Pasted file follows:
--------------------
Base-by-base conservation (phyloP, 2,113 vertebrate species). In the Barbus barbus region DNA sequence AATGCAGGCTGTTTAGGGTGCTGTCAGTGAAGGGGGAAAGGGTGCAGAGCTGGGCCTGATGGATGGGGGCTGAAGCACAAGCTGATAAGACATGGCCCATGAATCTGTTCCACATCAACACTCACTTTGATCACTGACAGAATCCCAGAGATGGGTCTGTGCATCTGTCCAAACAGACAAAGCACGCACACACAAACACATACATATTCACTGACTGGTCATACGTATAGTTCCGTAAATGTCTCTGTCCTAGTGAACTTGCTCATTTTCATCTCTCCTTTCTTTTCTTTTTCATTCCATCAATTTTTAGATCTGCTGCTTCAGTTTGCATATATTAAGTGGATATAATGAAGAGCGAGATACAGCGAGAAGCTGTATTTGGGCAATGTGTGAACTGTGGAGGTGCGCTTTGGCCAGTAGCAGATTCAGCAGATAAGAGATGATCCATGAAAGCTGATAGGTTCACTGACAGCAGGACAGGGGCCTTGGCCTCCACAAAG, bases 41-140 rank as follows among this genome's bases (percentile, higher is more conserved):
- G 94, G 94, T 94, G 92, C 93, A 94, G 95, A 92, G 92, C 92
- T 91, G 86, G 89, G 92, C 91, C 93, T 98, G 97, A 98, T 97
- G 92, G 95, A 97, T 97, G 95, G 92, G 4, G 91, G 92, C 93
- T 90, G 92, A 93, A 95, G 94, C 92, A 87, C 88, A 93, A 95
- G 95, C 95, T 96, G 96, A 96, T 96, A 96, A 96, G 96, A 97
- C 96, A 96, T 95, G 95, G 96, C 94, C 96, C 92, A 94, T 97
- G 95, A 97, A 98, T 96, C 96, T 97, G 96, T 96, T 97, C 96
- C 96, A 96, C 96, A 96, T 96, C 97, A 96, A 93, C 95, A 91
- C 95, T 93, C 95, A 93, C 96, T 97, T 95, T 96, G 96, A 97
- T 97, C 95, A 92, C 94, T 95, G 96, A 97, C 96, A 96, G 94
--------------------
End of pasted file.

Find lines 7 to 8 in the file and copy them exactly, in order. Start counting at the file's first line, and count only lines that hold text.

- C 96, A 96, T 95, G 95, G 96, C 94, C 96, C 92, A 94, T 97
- G 95, A 97, A 98, T 96, C 96, T 97, G 96, T 96, T 97, C 96